Hellripper - Black Arts & Alchemy - (9/10)
Published on March 30, 2019
All Hail the Goat
Aptly named for the gaping hole this project has torn through the black/speed/thrash metal world since tearing into the scene in 2014, Hellripper is the brainchild of James McBain (Lord Rot, Lock Howl, Rats of Reality). The project’s 2015 Manifestation of Evil EP knocked me flat on my ass; and each subsequent release has managed to build on that gnarly Motörhead meets Venom meets Slayer conglomeration with a vicious aplomb. Their full length debut, Coagulating Darkness, released through the sorely missed Barbarian Wrath in 2017, saw Hellripper reaching a wider audience while nary a negative word was uttered by critics.
Black Arts & Alchemy is the band’s first non-split release since the full length dropped and is seeing the full treatment (CD/Vinyl/Digital) through Reaper Metal Productions (spearheaded by Crucified Mortals mainstay Reaper). The four (five if you get the bonus Running Wild cover) tracks were written, tweaked, perfected, and recorded in various stages between 2017 and 2018, as McBain doesn’t let Hellripper sit idle long. There is a bit of continuity between these four barnburners and the tracks on Coagulating Darkness, as they’re all born from the same dark pool of blackened thrashing speed metal, but there’s something about the songs on Black Arts & Alchemy that stands out.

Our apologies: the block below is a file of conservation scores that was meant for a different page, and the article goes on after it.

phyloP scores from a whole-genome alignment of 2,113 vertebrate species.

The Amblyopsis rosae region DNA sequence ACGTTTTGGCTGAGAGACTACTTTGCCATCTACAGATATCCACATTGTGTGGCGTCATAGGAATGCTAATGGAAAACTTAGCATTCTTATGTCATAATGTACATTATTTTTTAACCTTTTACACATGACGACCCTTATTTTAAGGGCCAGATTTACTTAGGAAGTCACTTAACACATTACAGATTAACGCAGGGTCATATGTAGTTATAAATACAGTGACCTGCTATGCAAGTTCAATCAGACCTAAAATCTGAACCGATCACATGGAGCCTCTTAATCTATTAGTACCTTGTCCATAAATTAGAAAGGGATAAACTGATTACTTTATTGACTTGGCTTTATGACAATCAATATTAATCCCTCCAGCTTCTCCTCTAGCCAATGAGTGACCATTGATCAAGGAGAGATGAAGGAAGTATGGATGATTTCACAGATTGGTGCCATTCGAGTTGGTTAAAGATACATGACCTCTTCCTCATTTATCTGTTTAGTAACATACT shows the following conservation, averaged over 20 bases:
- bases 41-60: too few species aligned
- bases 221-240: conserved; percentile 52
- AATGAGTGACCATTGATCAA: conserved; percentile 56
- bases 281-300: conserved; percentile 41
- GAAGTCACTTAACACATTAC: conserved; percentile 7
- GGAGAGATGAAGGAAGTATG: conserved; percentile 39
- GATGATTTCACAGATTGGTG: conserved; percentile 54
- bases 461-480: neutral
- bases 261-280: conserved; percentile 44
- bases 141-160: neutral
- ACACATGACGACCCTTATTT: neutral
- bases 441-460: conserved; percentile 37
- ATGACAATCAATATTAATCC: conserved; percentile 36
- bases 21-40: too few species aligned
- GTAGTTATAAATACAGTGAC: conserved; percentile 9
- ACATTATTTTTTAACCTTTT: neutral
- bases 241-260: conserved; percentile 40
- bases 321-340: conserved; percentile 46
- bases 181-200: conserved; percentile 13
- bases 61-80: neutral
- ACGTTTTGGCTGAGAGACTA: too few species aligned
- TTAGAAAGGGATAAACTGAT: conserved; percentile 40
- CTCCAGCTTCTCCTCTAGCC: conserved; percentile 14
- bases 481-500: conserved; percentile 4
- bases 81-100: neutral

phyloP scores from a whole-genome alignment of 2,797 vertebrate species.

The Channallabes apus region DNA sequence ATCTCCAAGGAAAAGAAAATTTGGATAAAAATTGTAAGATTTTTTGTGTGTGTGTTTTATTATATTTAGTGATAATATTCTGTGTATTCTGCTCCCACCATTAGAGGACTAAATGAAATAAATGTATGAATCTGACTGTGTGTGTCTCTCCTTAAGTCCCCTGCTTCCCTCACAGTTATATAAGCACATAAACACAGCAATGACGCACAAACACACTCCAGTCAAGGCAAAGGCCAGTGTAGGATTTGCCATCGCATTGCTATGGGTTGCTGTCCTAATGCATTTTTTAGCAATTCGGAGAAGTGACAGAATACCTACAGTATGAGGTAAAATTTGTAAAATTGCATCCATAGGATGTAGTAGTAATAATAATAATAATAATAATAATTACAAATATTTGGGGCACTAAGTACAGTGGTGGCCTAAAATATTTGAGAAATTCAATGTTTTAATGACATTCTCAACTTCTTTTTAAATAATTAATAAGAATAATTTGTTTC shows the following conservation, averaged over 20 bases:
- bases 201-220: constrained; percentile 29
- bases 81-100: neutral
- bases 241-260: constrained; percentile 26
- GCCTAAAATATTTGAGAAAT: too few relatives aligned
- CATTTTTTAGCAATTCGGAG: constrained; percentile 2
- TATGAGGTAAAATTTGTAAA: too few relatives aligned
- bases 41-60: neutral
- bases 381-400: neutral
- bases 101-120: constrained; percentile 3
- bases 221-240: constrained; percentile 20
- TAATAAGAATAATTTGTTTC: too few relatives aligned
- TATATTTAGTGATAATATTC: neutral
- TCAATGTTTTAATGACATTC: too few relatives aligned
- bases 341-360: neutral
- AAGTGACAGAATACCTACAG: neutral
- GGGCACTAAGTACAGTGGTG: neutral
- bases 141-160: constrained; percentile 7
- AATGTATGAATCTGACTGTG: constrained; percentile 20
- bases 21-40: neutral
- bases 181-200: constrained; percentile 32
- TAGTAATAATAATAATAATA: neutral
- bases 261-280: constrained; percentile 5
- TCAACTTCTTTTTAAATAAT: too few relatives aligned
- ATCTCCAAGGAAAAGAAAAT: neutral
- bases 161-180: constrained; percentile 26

Perhaps this is Hellripper finally stepping out from the shadows of modern titans like Midnight and Toxic Holocaust (as if Coagulating Darkness didn’t shine the spotlight enough). At twelve and a half minutes long, it’s a bold statement to say this is every bit as worthwhile as the full length, but it certainly is. From start to finish, Black Arts & Alchemy goes for throat, but in a way that will have you wanting the terror to last as long as possible. High octane thrash riffs steeped in blackness lead the way, while the rhythm section is inhumanely tight. The lead guitar work seems faster and more technical this go around, with early Metallica clearly a strong influence on the solos. McBain’s gruff bark sounds more controlled and varied this time around and be sure not to miss out on a deathgrunt during “Decrepit Christ” that would make Tom G. Warrior proud.
The EP moves through phases with a deft sleekness, from the riff-centric, Kill ’em All meets Satanic Royalty of “All Hail the Goat” to the heads down, punked-out, blackened thrash of “Decrepit Christ”, to the Aura Noir blackness of the title track, and the ripping thrash fest of “Headless Angels” complete with guest falsetto screams, Black Arts & Alchemy doesn’t waste a single second and makes every single note count. Despite a back catalog of top tier tracks, this latest offering is a fucking belter on every level. The production and recording are razor sharp, yet the Joel Grind mastering job leaves enough filth and grime to keep things honest. My only complaint is the length: it’s enough to whet my appetite but, holy shit, I want to hear more. Mark this one as mandatory.